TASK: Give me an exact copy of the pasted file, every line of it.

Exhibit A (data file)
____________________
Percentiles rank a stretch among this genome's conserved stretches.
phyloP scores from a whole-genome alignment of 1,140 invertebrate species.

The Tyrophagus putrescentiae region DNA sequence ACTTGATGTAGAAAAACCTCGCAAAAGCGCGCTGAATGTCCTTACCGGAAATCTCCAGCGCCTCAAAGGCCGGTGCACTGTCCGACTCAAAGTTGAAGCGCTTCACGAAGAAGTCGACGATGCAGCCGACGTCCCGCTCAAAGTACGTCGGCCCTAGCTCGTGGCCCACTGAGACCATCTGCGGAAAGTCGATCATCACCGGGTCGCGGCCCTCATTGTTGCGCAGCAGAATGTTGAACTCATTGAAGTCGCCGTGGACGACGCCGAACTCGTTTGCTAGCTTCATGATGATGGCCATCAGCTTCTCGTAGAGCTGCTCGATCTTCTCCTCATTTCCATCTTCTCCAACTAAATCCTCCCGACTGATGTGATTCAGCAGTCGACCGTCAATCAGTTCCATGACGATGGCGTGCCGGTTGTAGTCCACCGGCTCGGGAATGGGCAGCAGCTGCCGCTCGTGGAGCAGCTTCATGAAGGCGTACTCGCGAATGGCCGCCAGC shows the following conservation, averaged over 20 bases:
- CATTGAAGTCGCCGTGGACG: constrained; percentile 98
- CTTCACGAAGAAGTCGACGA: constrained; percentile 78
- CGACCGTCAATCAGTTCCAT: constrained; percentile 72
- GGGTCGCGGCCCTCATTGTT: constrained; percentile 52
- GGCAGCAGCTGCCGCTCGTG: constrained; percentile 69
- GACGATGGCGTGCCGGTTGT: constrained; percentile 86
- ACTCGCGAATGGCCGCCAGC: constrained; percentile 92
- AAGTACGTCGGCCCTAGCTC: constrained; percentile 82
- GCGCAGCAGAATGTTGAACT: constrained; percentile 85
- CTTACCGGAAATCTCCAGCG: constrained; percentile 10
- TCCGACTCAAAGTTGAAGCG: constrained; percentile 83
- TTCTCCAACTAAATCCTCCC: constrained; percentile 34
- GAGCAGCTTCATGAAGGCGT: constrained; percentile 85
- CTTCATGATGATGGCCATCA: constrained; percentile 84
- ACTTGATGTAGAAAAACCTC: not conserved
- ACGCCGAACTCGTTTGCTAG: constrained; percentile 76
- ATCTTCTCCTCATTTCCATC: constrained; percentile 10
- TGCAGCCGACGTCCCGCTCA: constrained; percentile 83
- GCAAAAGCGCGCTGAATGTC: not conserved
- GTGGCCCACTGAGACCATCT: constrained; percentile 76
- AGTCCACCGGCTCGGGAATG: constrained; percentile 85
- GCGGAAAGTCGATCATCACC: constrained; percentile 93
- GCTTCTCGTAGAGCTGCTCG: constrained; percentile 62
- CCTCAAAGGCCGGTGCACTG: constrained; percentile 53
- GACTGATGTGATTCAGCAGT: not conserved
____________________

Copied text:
Percentiles rank a stretch among this genome's conserved stretches.
phyloP scores from a whole-genome alignment of 1,140 invertebrate species.

The Tyrophagus putrescentiae region DNA sequence ACTTGATGTAGAAAAACCTCGCAAAAGCGCGCTGAATGTCCTTACCGGAAATCTCCAGCGCCTCAAAGGCCGGTGCACTGTCCGACTCAAAGTTGAAGCGCTTCACGAAGAAGTCGACGATGCAGCCGACGTCCCGCTCAAAGTACGTCGGCCCTAGCTCGTGGCCCACTGAGACCATCTGCGGAAAGTCGATCATCACCGGGTCGCGGCCCTCATTGTTGCGCAGCAGAATGTTGAACTCATTGAAGTCGCCGTGGACGACGCCGAACTCGTTTGCTAGCTTCATGATGATGGCCATCAGCTTCTCGTAGAGCTGCTCGATCTTCTCCTCATTTCCATCTTCTCCAACTAAATCCTCCCGACTGATGTGATTCAGCAGTCGACCGTCAATCAGTTCCATGACGATGGCGTGCCGGTTGTAGTCCACCGGCTCGGGAATGGGCAGCAGCTGCCGCTCGTGGAGCAGCTTCATGAAGGCGTACTCGCGAATGGCCGCCAGC shows the following conservation, averaged over 20 bases:
- CATTGAAGTCGCCGTGGACG: constrained; percentile 98
- CTTCACGAAGAAGTCGACGA: constrained; percentile 78
- CGACCGTCAATCAGTTCCAT: constrained; percentile 72
- GGGTCGCGGCCCTCATTGTT: constrained; percentile 52
- GGCAGCAGCTGCCGCTCGTG: constrained; percentile 69
- GACGATGGCGTGCCGGTTGT: constrained; percentile 86
- ACTCGCGAATGGCCGCCAGC: constrained; percentile 92
- AAGTACGTCGGCCCTAGCTC: constrained; percentile 82
- GCGCAGCAGAATGTTGAACT: constrained; percentile 85
- CTTACCGGAAATCTCCAGCG: constrained; percentile 10
- TCCGACTCAAAGTTGAAGCG: constrained; percentile 83
- TTCTCCAACTAAATCCTCCC: constrained; percentile 34
- GAGCAGCTTCATGAAGGCGT: constrained; percentile 85
- CTTCATGATGATGGCCATCA: constrained; percentile 84
- ACTTGATGTAGAAAAACCTC: not conserved
- ACGCCGAACTCGTTTGCTAG: constrained; percentile 76
- ATCTTCTCCTCATTTCCATC: constrained; percentile 10
- TGCAGCCGACGTCCCGCTCA: constrained; percentile 83
- GCAAAAGCGCGCTGAATGTC: not conserved
- GTGGCCCACTGAGACCATCT: constrained; percentile 76
- AGTCCACCGGCTCGGGAATG: constrained; percentile 85
- GCGGAAAGTCGATCATCACC: constrained; percentile 93
- GCTTCTCGTAGAGCTGCTCG: constrained; percentile 62
- CCTCAAAGGCCGGTGCACTG: constrained; percentile 53
- GACTGATGTGATTCAGCAGT: not conserved